Gwyneth Paltrow says she thought Skier may have sexually assaulted her
Gwyneth Paltrow, the Academy Award-winning actress and founder of Goop, is embroiled in a civil trial in Utah over a skiing collision in 2016. Paltrow, 50, is being sued for $300,000 by Terry Sanderson, 76, a retired optometrist who claims that Paltrow skied “out of control” and crashed into him on the run at the Deer Valley Resort in Park City, causing him serious injuries.
The trial, which entered its second week on Monday, centers on a dispute over which skier was downhill and therefore had the right of way. Both Paltrow and Sanderson claim that they were downhill skiers. Sanderson has accused Paltrow of skiing “out of control” and crashing into him from behind, causing a traumatic brain injury and four broken ribs, among other serious injuries. Paltrow’s lawyers, who are countersuing, claim that Sanderson was uphill from Paltrow and “plowed into her back,” causing her to sustain a “full body blow.”
The trial has also brought to light other personal details about Paltrow, including her ski instruction expenses for her children and her relationship with the singer Taylor Swift. Kristin VanOrman, one of Sanderson’s lawyers, appeared to try to draw attention to Paltrow’s fame and wealth, asking her about the thousands of dollars she paid for ski instruction for her children and whether she was friends with Swift. Paltrow acknowledged that she and Swift are friendly but rarely talk.
Paltrow’s countersuit involves a symbolic $1 and the cost of attorney fees. One of her attorneys, Stephen Owens, has repeatedly waved a $1 bill toward the jury to emphasize the trivial amount of money at stake in the case.
During her testimony on Friday, Paltrow claimed that Sanderson ran into her from behind, knocking her down and causing her to think that the collision was sexually inappropriate behavior briefly. “That was a quick thought that went through my head when I was trying to reconcile what was happening,” she testified. “I was skiing and two skis came between my skis, forcing my legs apart. And then there was a body pressing against me and then there was a very strange grunting noise.”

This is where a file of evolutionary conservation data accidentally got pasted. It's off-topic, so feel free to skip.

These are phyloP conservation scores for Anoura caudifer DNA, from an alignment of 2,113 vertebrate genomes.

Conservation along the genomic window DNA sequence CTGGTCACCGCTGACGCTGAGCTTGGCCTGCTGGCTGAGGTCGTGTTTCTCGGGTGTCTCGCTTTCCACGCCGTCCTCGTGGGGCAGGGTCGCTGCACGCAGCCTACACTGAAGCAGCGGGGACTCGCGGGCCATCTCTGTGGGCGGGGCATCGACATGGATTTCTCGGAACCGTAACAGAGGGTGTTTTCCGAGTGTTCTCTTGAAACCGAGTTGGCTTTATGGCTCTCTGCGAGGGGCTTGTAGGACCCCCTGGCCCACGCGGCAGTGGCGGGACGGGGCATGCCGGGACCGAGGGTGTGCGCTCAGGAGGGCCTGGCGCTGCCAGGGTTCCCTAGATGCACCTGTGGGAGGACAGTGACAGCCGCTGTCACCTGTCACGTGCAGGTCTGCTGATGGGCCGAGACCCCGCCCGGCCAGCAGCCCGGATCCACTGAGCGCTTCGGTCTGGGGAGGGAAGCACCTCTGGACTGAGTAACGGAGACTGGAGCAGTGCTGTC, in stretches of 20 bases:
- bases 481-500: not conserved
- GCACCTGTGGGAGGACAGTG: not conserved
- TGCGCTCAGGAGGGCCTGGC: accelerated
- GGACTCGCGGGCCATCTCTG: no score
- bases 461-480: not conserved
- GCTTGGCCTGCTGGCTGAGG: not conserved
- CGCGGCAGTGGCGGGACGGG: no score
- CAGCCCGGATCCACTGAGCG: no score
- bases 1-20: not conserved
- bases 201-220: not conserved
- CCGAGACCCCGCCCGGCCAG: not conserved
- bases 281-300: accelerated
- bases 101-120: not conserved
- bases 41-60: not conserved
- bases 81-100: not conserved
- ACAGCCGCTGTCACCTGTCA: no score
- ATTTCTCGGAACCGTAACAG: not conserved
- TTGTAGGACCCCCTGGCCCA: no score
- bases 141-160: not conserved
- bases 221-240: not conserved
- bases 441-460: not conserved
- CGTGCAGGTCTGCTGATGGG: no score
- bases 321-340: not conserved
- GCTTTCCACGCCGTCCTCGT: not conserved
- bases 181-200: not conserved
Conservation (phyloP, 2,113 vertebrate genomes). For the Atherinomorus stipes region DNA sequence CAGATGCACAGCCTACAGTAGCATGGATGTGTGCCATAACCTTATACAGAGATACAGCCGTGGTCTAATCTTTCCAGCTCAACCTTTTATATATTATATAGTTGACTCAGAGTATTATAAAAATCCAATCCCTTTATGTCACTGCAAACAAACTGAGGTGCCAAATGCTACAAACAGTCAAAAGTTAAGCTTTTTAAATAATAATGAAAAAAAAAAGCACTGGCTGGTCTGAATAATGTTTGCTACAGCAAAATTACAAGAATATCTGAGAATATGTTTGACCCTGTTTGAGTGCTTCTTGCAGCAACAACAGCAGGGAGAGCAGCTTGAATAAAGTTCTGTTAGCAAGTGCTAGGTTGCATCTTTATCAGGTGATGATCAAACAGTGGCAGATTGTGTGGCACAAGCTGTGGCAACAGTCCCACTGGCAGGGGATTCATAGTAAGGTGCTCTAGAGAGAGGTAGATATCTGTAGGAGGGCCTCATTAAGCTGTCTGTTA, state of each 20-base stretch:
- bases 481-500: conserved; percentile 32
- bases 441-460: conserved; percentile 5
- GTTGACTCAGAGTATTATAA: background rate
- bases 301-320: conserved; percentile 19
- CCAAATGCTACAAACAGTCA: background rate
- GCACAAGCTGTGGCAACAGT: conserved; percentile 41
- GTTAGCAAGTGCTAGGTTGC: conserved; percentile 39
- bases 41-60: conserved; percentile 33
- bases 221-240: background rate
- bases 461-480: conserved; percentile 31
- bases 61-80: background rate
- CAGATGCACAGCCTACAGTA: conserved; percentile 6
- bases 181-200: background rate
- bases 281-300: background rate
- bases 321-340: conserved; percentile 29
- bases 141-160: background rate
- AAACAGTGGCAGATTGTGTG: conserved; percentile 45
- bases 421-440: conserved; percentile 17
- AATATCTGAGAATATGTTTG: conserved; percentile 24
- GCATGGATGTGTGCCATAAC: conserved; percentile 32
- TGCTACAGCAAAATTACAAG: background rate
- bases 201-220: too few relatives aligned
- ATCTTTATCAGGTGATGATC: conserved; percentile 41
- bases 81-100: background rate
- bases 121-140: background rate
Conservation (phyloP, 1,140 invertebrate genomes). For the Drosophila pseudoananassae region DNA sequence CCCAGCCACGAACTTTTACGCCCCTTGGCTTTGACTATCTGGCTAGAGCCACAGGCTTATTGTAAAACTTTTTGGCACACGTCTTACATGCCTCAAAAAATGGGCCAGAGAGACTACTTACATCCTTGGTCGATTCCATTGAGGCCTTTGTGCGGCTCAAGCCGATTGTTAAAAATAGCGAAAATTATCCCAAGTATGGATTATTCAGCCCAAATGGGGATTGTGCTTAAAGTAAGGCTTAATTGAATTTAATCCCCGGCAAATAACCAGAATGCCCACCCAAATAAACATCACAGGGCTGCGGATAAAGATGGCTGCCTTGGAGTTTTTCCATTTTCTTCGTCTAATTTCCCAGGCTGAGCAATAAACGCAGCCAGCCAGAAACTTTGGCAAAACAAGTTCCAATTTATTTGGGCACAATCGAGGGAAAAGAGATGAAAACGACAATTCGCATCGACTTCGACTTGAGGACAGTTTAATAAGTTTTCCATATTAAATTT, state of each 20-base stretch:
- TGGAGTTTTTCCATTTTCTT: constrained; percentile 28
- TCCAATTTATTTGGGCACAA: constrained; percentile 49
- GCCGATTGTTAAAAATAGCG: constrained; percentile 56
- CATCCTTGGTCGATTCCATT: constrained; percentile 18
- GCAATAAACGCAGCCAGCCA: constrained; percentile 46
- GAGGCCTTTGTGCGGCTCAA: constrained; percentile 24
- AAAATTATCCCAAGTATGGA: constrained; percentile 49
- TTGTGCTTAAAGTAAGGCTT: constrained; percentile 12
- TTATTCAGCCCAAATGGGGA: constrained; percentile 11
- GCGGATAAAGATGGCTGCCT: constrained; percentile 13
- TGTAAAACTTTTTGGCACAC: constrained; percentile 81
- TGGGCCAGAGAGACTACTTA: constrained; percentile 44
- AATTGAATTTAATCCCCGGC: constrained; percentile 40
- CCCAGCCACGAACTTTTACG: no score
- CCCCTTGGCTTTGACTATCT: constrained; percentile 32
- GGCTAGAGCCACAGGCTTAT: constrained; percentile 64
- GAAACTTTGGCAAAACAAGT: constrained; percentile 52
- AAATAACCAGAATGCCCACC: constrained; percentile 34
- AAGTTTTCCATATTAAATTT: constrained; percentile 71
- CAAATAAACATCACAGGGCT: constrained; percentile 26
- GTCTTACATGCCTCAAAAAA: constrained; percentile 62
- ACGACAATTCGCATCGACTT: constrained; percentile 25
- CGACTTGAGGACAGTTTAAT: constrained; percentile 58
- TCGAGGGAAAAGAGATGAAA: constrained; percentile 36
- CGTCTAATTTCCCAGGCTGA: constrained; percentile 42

Sanderson took the stand on Monday and gave his account of the collision. He claimed he was skiing with “nothing in front of me” when he heard “a blood-curdling scream.” Sanderson said he was hit in the back and felt the two fists and ski poles between his shoulder blades. “All I saw was a whole lot of snow and I didn’t see the sky,” he said. “I was flying in that sense, and I had no control.”
Sanderson’s lawyers have argued that Paltrow was involved in a hit-and-run, leaving him alone and denying or covering up that she caused the crash. They have also claimed that the collision permanently damaged Sanderson’s brain and hurt his relationships with his loved ones, including his daughters.
The trial has heard from several witnesses, including Paltrow’s ski instructor, Craig Ramon, who claimed to be the sole eyewitness to the crash and said that he saw Paltrow hit Sanderson. Ramon also testified about a posting on Meetup.com that confirmed his account of the collision. However, Paltrow’s attorneys have questioned the extent of Sanderson’s injuries and have suggested that they may have predated the accident or be attributable to aging.
The trial is expected to last several more days and is closely watched by legal experts and the media. Regardless of the outcome, it has highlighted the complexities of skiing accidents and the difficulties of determining liability.